Table 1 Otter odour (VOCs) in relation to subpopulation, sex and age tested using PerMANOVA.
Figure 2
figure 2

Partial discrimination between four genetically distinct sup-populations based on otter odour. Ordination plot of linear discriminants (LDs) 1 and 2 of the total otter VOCs. Ellipses represent the 95% confidence interval.

Five of nine pairwise post hoc comparisons were statistically significant (Table 2) providing strong support for an association between odour, subpopulation and sex. Post hoc tests indicated that females originating from the NE subpopulation had significantly different odours to females from all other subpopulations (Table 2). Additionally, males from CE had significantly different odours to males from W&B, and NE subpopulations (Table 2). In contrast, there was no significant differentiation at the genetic level for males and females (not shown), i.e. sex specific subpopulation odour differences are not explained by sex differences in the genetic structure of the UK otter population. We hypothesised that the groups with the most distinct odours (those significantly differentiated, Table 1) would be the same groups with highest genetic differentiation (i.e. SW and W&B27), but this was not the case. All pairwise F ST values were significant (Table 2) therefore both males and females contributed equally to the genetic differentiation between subpopulations.

Table 2 Otter odour (PerMANOVA analysis) and genetic (F ST) pairwise comparisons between subpopulations, for males and females separately.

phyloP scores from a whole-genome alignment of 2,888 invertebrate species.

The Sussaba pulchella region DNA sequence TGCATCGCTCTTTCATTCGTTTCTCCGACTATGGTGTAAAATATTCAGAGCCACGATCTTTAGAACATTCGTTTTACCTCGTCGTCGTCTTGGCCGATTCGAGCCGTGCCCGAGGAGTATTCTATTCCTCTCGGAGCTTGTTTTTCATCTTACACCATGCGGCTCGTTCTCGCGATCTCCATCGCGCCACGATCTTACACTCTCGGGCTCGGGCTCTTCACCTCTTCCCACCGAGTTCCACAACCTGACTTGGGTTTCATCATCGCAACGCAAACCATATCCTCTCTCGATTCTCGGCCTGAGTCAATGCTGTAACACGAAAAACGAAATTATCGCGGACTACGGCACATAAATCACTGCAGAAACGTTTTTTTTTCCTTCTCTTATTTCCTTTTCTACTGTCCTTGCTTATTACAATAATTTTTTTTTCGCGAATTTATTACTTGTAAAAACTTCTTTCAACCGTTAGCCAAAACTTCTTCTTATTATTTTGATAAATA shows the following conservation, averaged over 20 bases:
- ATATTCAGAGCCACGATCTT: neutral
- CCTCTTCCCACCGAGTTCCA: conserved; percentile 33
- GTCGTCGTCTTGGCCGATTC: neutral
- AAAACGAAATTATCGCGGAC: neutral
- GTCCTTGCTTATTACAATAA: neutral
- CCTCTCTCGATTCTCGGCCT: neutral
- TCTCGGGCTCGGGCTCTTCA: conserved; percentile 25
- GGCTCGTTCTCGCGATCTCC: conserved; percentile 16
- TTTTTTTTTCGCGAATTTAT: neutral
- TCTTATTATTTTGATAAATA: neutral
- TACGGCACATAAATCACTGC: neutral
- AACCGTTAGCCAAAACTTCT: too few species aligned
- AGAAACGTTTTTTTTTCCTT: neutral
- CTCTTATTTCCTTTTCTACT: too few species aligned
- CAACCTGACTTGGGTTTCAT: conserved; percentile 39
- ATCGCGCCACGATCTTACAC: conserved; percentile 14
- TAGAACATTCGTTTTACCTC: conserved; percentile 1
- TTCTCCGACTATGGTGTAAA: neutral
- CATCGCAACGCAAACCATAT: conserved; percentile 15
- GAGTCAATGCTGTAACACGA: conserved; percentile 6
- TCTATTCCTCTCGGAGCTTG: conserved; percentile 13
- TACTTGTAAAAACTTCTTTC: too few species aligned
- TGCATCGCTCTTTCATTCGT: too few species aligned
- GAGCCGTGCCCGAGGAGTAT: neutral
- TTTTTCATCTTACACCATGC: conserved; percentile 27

We found no correlation between odour similarity and spatial distance, either for the dataset as a whole (comparison of distance matrices, r = 0.02, n = 158, p = 0.13), or where sexes were examined separately (adult male samples r = 0.07, n = 27, p = 0.11; adult female samples r = −0.04, n = 24, p = 0.67). Our results show that associations between odour and location are not based simply on geographical distance between individuals, but reflect subpopulation genetic differentiation.


Our analyses support our first hypothesis that odour varies between genetically distinct subpopulations. Previous evidence of odour similarity reflecting genetic similarity has been derived from studies of relatedness at the individual level9,10,11,12,13,14. Evidence at population level is rare, and is often confounded - for example, a study on wild bat colonies showed an association between mitochondrial haplotype and odour similarity, but the association was just as likely to correlate with colony membership as it was to reflect genetic similarity32. Our study provides the first evidence of genetic and odour similarity at the genetically identified population level, and is one of very few on free-ranging wild populations.